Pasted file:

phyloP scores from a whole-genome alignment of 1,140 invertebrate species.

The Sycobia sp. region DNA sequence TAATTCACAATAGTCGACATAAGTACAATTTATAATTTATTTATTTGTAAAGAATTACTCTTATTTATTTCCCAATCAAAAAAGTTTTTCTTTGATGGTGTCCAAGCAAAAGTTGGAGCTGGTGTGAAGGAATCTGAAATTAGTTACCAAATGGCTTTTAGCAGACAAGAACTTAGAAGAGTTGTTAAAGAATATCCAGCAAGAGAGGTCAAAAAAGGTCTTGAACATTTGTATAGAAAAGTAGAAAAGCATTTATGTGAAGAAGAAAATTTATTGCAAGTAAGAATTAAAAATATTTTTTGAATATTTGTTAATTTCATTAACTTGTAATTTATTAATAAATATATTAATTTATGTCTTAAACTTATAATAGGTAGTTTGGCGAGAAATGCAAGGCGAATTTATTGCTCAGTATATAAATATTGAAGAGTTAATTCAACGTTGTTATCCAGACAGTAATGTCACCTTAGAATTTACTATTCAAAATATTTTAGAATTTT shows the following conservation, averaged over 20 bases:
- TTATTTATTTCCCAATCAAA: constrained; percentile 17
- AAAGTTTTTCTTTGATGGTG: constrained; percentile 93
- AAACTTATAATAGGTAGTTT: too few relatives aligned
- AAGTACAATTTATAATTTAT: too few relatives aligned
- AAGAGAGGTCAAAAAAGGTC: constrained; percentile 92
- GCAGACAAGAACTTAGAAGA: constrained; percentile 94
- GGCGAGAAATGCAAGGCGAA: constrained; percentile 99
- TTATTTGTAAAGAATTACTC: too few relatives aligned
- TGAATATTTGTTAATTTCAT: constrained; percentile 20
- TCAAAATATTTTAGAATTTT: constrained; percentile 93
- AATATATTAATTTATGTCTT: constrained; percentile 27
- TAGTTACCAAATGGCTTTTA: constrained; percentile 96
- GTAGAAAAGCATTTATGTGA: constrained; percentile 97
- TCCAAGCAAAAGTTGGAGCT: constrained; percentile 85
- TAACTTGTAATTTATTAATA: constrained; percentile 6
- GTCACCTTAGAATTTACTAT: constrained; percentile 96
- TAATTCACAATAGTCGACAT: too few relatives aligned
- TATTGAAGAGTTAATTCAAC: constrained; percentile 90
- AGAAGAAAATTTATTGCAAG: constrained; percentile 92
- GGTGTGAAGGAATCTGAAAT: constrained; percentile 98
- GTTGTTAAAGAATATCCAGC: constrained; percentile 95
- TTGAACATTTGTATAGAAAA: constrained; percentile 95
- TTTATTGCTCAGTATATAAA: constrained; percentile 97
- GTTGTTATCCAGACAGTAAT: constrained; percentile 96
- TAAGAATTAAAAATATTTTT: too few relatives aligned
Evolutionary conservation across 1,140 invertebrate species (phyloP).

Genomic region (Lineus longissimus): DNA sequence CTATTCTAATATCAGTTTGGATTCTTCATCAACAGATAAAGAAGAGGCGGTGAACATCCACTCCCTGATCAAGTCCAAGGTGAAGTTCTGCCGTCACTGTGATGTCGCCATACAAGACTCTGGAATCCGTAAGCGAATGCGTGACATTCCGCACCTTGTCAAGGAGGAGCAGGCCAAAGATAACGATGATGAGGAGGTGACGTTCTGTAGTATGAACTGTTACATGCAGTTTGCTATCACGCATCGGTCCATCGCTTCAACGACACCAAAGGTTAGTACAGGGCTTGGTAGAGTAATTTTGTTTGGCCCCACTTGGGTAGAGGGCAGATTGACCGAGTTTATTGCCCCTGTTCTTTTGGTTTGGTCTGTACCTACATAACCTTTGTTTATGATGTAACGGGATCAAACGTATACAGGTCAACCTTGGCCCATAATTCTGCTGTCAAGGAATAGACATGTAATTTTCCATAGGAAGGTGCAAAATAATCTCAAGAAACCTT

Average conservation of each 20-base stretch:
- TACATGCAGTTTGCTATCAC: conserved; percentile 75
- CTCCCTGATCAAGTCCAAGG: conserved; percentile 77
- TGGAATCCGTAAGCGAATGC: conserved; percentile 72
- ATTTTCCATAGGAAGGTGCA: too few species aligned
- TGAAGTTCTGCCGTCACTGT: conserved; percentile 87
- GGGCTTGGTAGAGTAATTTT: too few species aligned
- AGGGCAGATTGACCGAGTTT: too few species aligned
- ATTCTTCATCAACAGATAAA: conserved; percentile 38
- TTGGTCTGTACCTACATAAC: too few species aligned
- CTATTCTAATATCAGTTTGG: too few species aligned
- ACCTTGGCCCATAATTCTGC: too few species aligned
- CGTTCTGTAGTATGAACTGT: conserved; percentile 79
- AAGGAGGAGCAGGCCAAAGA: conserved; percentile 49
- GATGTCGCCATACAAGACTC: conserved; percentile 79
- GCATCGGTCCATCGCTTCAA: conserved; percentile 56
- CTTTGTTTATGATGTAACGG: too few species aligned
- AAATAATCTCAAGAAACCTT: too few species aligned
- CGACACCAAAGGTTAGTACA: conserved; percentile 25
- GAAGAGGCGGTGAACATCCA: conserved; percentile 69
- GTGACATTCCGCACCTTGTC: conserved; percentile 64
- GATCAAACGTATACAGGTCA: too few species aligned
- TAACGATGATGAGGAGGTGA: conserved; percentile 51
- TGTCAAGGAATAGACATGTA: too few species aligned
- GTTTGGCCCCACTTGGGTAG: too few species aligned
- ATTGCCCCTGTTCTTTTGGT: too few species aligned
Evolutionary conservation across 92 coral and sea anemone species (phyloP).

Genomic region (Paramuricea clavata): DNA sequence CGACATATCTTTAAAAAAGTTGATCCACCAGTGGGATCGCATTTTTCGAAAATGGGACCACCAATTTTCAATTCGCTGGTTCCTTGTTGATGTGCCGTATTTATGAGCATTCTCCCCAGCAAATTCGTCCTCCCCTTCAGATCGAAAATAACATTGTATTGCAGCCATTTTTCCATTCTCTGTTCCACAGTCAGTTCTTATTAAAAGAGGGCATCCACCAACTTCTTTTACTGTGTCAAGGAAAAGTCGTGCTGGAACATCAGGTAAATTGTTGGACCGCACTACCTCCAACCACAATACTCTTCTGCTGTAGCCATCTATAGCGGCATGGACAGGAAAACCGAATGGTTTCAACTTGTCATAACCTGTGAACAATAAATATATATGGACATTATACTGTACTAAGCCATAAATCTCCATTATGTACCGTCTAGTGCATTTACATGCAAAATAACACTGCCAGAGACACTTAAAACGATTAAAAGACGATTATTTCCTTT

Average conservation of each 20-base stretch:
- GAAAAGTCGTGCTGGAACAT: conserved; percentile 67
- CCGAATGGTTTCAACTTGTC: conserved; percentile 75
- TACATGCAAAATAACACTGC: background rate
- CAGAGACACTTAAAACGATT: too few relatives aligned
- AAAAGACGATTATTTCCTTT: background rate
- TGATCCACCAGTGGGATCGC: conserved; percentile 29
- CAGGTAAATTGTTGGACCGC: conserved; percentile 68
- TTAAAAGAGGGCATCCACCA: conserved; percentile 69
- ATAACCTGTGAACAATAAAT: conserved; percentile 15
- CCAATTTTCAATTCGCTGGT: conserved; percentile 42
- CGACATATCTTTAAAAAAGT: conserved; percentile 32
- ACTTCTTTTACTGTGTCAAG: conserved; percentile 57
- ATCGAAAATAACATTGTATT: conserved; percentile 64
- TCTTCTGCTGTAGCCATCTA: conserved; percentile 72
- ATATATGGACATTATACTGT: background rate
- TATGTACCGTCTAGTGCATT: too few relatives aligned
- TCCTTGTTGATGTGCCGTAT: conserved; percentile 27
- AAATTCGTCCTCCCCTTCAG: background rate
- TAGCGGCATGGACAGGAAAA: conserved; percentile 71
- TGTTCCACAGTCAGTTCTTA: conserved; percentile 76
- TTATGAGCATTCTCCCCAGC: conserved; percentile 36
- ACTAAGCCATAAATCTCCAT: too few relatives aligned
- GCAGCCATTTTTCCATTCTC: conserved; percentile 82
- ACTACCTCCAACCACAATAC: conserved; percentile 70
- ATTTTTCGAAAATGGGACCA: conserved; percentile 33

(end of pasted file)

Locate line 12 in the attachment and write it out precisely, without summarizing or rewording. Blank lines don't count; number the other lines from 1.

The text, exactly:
- TCAAAATATTTTAGAATTTT: constrained; percentile 93